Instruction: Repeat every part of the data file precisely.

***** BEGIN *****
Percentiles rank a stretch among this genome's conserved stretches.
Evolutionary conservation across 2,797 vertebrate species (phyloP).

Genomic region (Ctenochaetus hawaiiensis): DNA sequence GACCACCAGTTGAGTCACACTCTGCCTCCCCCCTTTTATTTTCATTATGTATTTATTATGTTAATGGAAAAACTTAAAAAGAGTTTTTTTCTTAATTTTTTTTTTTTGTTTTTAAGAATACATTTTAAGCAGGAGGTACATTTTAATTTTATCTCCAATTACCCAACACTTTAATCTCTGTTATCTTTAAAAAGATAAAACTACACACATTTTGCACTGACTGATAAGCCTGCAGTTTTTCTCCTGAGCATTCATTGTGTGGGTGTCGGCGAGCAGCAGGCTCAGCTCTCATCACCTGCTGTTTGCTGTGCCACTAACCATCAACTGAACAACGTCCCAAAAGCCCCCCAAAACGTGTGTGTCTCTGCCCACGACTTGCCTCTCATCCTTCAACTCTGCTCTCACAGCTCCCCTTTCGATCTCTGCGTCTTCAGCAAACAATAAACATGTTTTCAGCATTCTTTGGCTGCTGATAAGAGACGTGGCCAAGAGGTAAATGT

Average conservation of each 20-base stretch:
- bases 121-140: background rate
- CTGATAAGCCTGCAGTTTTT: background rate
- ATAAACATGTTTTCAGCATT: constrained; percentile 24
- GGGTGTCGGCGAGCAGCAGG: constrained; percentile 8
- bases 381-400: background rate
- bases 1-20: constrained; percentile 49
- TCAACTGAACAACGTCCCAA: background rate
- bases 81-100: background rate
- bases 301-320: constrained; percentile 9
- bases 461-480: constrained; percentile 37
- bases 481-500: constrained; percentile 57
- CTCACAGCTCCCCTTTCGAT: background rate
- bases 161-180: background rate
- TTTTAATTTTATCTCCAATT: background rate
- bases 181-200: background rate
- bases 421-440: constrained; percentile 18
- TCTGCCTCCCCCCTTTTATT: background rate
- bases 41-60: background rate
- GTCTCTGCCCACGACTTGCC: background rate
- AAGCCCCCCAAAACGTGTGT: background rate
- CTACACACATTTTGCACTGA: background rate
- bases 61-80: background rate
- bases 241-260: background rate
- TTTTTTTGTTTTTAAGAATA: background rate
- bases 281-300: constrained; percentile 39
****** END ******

Percentiles rank a stretch among this genome's conserved stretches.
Evolutionary conservation across 2,797 vertebrate species (phyloP).

Genomic region (Ctenochaetus hawaiiensis): DNA sequence GACCACCAGTTGAGTCACACTCTGCCTCCCCCCTTTTATTTTCATTATGTATTTATTATGTTAATGGAAAAACTTAAAAAGAGTTTTTTTCTTAATTTTTTTTTTTTGTTTTTAAGAATACATTTTAAGCAGGAGGTACATTTTAATTTTATCTCCAATTACCCAACACTTTAATCTCTGTTATCTTTAAAAAGATAAAACTACACACATTTTGCACTGACTGATAAGCCTGCAGTTTTTCTCCTGAGCATTCATTGTGTGGGTGTCGGCGAGCAGCAGGCTCAGCTCTCATCACCTGCTGTTTGCTGTGCCACTAACCATCAACTGAACAACGTCCCAAAAGCCCCCCAAAACGTGTGTGTCTCTGCCCACGACTTGCCTCTCATCCTTCAACTCTGCTCTCACAGCTCCCCTTTCGATCTCTGCGTCTTCAGCAAACAATAAACATGTTTTCAGCATTCTTTGGCTGCTGATAAGAGACGTGGCCAAGAGGTAAATGT

Average conservation of each 20-base stretch:
- bases 121-140: background rate
- CTGATAAGCCTGCAGTTTTT: background rate
- ATAAACATGTTTTCAGCATT: constrained; percentile 24
- GGGTGTCGGCGAGCAGCAGG: constrained; percentile 8
- bases 381-400: background rate
- bases 1-20: constrained; percentile 49
- TCAACTGAACAACGTCCCAA: background rate
- bases 81-100: background rate
- bases 301-320: constrained; percentile 9
- bases 461-480: constrained; percentile 37
- bases 481-500: constrained; percentile 57
- CTCACAGCTCCCCTTTCGAT: background rate
- bases 161-180: background rate
- TTTTAATTTTATCTCCAATT: background rate
- bases 181-200: background rate
- bases 421-440: constrained; percentile 18
- TCTGCCTCCCCCCTTTTATT: background rate
- bases 41-60: background rate
- GTCTCTGCCCACGACTTGCC: background rate
- AAGCCCCCCAAAACGTGTGT: background rate
- CTACACACATTTTGCACTGA: background rate
- bases 61-80: background rate
- bases 241-260: background rate
- TTTTTTTGTTTTTAAGAATA: background rate
- bases 281-300: constrained; percentile 39